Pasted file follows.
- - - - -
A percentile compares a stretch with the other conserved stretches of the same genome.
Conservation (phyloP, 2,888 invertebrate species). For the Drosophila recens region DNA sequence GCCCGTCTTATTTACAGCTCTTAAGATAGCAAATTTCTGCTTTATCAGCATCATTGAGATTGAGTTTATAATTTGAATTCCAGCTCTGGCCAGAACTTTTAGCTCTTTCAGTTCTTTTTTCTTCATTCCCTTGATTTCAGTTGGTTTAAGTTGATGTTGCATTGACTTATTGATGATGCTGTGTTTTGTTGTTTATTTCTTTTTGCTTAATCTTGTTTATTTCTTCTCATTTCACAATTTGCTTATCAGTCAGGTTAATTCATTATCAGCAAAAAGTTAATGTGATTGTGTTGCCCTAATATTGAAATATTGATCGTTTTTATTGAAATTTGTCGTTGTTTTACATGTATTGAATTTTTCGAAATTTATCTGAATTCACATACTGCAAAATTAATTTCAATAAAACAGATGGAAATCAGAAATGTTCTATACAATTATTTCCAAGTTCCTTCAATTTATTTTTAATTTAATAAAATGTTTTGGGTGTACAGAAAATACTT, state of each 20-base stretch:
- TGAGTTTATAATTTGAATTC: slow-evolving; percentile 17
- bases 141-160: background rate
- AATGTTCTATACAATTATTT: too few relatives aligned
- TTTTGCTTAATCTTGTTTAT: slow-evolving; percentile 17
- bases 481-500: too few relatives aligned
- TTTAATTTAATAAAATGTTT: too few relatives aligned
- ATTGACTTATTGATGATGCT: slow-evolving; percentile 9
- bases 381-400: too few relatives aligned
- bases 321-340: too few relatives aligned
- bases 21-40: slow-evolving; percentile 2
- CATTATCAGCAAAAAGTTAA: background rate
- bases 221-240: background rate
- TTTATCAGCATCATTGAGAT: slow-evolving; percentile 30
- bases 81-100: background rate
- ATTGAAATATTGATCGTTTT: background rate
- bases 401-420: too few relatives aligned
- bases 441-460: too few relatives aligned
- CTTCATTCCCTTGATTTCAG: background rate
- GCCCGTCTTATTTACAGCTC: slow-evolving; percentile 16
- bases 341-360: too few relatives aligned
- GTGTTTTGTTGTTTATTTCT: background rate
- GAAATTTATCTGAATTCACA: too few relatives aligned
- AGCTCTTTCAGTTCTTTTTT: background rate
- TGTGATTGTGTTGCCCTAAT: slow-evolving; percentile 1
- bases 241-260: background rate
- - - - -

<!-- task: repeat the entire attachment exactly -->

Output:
A percentile compares a stretch with the other conserved stretches of the same genome.
Conservation (phyloP, 2,888 invertebrate species). For the Drosophila recens region DNA sequence GCCCGTCTTATTTACAGCTCTTAAGATAGCAAATTTCTGCTTTATCAGCATCATTGAGATTGAGTTTATAATTTGAATTCCAGCTCTGGCCAGAACTTTTAGCTCTTTCAGTTCTTTTTTCTTCATTCCCTTGATTTCAGTTGGTTTAAGTTGATGTTGCATTGACTTATTGATGATGCTGTGTTTTGTTGTTTATTTCTTTTTGCTTAATCTTGTTTATTTCTTCTCATTTCACAATTTGCTTATCAGTCAGGTTAATTCATTATCAGCAAAAAGTTAATGTGATTGTGTTGCCCTAATATTGAAATATTGATCGTTTTTATTGAAATTTGTCGTTGTTTTACATGTATTGAATTTTTCGAAATTTATCTGAATTCACATACTGCAAAATTAATTTCAATAAAACAGATGGAAATCAGAAATGTTCTATACAATTATTTCCAAGTTCCTTCAATTTATTTTTAATTTAATAAAATGTTTTGGGTGTACAGAAAATACTT, state of each 20-base stretch:
- TGAGTTTATAATTTGAATTC: slow-evolving; percentile 17
- bases 141-160: background rate
- AATGTTCTATACAATTATTT: too few relatives aligned
- TTTTGCTTAATCTTGTTTAT: slow-evolving; percentile 17
- bases 481-500: too few relatives aligned
- TTTAATTTAATAAAATGTTT: too few relatives aligned
- ATTGACTTATTGATGATGCT: slow-evolving; percentile 9
- bases 381-400: too few relatives aligned
- bases 321-340: too few relatives aligned
- bases 21-40: slow-evolving; percentile 2
- CATTATCAGCAAAAAGTTAA: background rate
- bases 221-240: background rate
- TTTATCAGCATCATTGAGAT: slow-evolving; percentile 30
- bases 81-100: background rate
- ATTGAAATATTGATCGTTTT: background rate
- bases 401-420: too few relatives aligned
- bases 441-460: too few relatives aligned
- CTTCATTCCCTTGATTTCAG: background rate
- GCCCGTCTTATTTACAGCTC: slow-evolving; percentile 16
- bases 341-360: too few relatives aligned
- GTGTTTTGTTGTTTATTTCT: background rate
- GAAATTTATCTGAATTCACA: too few relatives aligned
- AGCTCTTTCAGTTCTTTTTT: background rate
- TGTGATTGTGTTGCCCTAAT: slow-evolving; percentile 1
- bases 241-260: background rate